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Greg Hartman

Single Malt For Dummies

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Cooter Brown

Unfortunately the Scotch weenie "I can taste ten notes in this" crowd has infiltrated the Bourbon thing.

It doesn't change the whiskey but it raises prices and it's just plain annoying.

I wish this wasn't truth.

Then rise up and rebel!! Try a bottle of Evan Williams.  Cheap.  Great stuff IMO.  Kentucky's oldest bourbon distillery I believe.

I think we should all conduct our own blind taste tests and really sort out the bullsh*t!  Might be fun at bird camp or one of them there UJ get togethers.

Ha! Funny, thats my current budget bourbon. It was even better when it was aged 8 years, They have all gone that way it seems, No Age Statements (NAS) Wild turkey 8 yr, WL Weller 7yr, Antique Weller 7 yr, Old Charter 8 yr (10 yr vanished altogther), recent label changes on Jim Beam Black that went from 8 yr, to double aged to aged, Elijah Craig 12yr. All gone in the last decade. Turkey maybe longer ago, 15 years I think, easy to research when just look for when Russels Reserve 10 yr came out and back up 2 years.

For singlemalt I like eating peat, laphroiag, occasionally I will sip a Balvenie Double Wood. Greg, if you genuinely like the Balvenie DW you may like a bourbon or two, it is a crossover point in my opinion. If a bourbon drinker asks what scotch he might like I suggest the Double Wood.

EW is my go to as well.

The EW 1783 a little more expensive but very good, and a buddy had some small batch EW up north this year which was reasonably priced and very tasty.

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SEPAlander

Then rise up and rebel!! Try a bottle of Evan Williams.  Cheap.  Great stuff IMO.  Kentucky's oldest bourbon distillery I believe.

The EW single barrel is one of the best values out there IMO.  With that said, I like all kinds of brown liquors, why discriminate?

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GB Jack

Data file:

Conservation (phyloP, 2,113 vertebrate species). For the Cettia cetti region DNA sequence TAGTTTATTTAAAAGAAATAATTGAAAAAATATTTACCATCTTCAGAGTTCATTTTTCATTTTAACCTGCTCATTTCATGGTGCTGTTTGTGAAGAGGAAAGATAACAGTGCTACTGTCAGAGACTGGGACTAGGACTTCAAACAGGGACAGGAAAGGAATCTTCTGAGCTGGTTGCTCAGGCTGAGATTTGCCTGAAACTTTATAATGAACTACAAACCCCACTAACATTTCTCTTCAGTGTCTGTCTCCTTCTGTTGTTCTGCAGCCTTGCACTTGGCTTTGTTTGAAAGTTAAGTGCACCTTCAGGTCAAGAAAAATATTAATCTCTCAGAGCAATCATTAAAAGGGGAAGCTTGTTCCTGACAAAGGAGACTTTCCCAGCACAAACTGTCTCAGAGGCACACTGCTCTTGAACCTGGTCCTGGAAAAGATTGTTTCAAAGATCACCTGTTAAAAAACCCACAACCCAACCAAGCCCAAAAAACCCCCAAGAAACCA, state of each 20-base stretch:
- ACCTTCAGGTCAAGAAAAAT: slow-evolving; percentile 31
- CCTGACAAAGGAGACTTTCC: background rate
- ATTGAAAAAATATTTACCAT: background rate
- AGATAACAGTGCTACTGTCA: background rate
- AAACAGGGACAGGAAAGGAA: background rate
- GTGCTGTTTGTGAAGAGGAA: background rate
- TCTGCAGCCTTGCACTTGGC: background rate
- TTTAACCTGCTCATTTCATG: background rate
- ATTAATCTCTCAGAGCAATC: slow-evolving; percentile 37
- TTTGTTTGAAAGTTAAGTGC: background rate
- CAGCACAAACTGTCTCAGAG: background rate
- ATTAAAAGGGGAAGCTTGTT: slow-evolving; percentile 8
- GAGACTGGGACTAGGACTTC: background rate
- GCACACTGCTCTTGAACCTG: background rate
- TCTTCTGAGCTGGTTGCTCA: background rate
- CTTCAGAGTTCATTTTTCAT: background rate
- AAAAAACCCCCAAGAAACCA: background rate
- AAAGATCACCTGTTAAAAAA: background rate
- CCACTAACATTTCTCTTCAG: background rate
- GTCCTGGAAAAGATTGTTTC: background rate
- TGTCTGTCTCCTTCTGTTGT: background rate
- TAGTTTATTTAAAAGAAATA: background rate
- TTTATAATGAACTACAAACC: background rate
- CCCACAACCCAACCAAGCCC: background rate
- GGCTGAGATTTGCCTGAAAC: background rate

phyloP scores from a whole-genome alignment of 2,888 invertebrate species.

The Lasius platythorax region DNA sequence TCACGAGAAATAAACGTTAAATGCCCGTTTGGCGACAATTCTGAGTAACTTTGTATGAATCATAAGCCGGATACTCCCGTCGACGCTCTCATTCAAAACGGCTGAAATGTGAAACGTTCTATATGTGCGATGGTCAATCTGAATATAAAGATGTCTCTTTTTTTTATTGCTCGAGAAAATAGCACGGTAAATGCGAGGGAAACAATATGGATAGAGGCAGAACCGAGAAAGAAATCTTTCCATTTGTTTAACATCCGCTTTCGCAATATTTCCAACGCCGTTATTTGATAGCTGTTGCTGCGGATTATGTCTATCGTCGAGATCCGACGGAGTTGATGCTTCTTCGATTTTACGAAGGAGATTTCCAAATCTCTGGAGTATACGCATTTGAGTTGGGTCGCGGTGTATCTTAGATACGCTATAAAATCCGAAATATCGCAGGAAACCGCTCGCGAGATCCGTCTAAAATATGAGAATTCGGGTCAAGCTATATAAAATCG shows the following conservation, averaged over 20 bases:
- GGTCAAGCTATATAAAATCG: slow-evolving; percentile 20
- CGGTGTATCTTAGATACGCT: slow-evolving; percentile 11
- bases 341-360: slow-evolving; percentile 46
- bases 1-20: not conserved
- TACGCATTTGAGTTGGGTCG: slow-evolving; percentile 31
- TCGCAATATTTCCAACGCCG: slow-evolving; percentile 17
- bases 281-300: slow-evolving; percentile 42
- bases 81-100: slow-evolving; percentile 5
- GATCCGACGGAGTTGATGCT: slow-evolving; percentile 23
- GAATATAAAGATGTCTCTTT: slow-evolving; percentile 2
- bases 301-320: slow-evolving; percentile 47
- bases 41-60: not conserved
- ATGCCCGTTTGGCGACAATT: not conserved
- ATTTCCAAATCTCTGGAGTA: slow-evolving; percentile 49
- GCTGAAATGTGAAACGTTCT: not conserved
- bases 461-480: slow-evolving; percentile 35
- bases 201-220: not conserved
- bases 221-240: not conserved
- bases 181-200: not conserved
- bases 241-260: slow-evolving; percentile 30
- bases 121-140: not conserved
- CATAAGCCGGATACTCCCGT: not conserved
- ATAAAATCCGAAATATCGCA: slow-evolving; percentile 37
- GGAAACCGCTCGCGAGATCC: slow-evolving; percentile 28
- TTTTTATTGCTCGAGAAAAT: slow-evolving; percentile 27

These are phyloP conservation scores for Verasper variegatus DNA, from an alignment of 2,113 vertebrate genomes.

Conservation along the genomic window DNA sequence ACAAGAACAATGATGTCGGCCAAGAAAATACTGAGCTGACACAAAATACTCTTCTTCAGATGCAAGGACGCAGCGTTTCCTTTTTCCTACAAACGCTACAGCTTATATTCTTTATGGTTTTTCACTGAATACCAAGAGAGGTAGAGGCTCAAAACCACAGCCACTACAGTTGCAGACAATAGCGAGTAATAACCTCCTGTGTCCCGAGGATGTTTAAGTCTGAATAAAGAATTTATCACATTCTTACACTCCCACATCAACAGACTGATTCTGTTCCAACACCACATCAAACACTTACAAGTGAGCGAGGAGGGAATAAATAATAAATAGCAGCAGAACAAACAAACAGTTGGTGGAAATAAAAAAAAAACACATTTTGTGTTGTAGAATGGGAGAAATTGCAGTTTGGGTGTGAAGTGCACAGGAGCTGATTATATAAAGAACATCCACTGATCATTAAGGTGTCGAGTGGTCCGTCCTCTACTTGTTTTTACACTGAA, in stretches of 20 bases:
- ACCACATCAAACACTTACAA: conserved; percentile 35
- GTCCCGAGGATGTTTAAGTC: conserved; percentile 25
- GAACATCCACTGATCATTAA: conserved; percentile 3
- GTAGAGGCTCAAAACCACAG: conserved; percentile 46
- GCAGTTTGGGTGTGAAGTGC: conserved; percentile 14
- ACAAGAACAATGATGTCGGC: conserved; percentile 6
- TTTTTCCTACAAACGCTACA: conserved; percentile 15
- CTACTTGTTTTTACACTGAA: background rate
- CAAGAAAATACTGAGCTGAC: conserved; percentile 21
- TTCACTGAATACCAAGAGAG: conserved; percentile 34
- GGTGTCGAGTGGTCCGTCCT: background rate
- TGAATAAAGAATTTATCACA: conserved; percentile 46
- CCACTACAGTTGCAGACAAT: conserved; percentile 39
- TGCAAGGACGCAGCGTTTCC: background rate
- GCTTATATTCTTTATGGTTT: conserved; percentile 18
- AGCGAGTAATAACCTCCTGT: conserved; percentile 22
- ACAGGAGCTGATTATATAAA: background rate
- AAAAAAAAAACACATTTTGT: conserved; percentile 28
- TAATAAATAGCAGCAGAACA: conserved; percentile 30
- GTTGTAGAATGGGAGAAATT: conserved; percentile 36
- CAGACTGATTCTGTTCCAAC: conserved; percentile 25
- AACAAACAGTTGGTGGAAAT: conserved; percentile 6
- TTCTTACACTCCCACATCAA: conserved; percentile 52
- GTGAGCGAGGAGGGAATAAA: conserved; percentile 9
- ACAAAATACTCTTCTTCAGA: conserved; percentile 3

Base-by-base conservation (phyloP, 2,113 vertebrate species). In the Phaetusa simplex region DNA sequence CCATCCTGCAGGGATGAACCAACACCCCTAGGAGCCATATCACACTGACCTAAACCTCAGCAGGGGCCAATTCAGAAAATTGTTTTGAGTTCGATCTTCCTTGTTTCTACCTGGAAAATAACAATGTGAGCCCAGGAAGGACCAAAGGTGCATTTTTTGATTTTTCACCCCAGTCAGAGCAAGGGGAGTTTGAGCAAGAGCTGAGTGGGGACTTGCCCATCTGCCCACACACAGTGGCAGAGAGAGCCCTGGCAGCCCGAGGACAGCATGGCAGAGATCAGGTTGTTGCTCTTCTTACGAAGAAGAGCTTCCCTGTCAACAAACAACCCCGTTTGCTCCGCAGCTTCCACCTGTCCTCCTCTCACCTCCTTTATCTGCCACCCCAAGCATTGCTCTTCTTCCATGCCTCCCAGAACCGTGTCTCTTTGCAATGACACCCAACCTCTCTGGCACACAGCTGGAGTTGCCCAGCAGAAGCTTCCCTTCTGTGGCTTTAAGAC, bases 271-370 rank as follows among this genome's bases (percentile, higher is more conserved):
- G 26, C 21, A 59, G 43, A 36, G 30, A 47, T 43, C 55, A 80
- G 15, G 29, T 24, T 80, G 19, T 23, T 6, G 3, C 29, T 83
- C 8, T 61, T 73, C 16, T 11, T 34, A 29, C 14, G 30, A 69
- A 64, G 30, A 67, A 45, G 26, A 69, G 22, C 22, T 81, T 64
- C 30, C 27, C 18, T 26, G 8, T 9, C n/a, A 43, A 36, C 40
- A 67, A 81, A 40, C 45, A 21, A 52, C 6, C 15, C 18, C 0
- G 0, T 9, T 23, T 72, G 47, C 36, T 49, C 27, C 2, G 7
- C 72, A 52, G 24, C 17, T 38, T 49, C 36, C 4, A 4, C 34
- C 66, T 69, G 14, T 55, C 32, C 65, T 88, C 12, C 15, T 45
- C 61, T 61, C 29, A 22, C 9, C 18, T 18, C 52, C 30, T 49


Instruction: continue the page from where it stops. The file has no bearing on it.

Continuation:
I prefer the blends, on the cheaper end dewars 12 year has a fantastic taste and finish. On the high end, I can't beat a Johnny walker blue

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Greg Hartman
This has gotten too complicated for a mere pheasant hunter to understand.   :down:

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john mcg
IMG_2819_zpsofjznxvb.jpg

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casts_by_fly

Greg,

I'm a bit late to the party here but I'll throw in my two pence being the UJ'er that is probably the nearest to an actual scotch distillery.

Like others have said, find something you like, try something similar to it, and keep going.  If you like Glenmorangie and Balvenie doublewood, then you're looking for smooth, clean flavored scotch with a little bit of peat, some spice, and (maybe) not any sherry.  That's a pretty basic set of attributes for a lot of scotches.  My suggestion would be to find a place locally that has a few behind the bar and try them out.  Absent that you're looking at blind buying a few.  With that in mind, my own reccos would be (based on what the state store carries of that you can have them order in for you):

Glenmorangie nectar d'or- like the original orange label, but a lot more character, a little more honeyed and sweeter, but not over the top

Glengoyne 10- no peat, but lots of grain and wood flavors

Highland park 18- a little more peat than Balvenie, but still clean and really nice

Ablerlour 12- a good intro to sherry for a Balvenie drinker

All of the above should be on the shelf at a normal to large PA state store and certainly the superstores will have them.  Stay away from Islay or Islands based scotch for now, at least buying blind.  Too much peat for a lot of people and very polarizing.  Highlands, lowlands, and some speyside will be your game.

thanks,

rick

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Laminarman
Greg,

I'm a bit late to the party here but I'll throw in my two pence being the UJ'er that is probably the nearest to an actual scotch distillery.

Like others have said, find something you like, try something similar to it, and keep going.  If you like Glenmorangie and Balvenie doublewood, then you're looking for smooth, clean flavored scotch with a little bit of peat, some spice, and (maybe) not any sherry.  That's a pretty basic set of attributes for a lot of scotches.  My suggestion would be to find a place locally that has a few behind the bar and try them out.  Absent that you're looking at blind buying a few.  With that in mind, my own reccos would be (based on what the state store carries of that you can have them order in for you):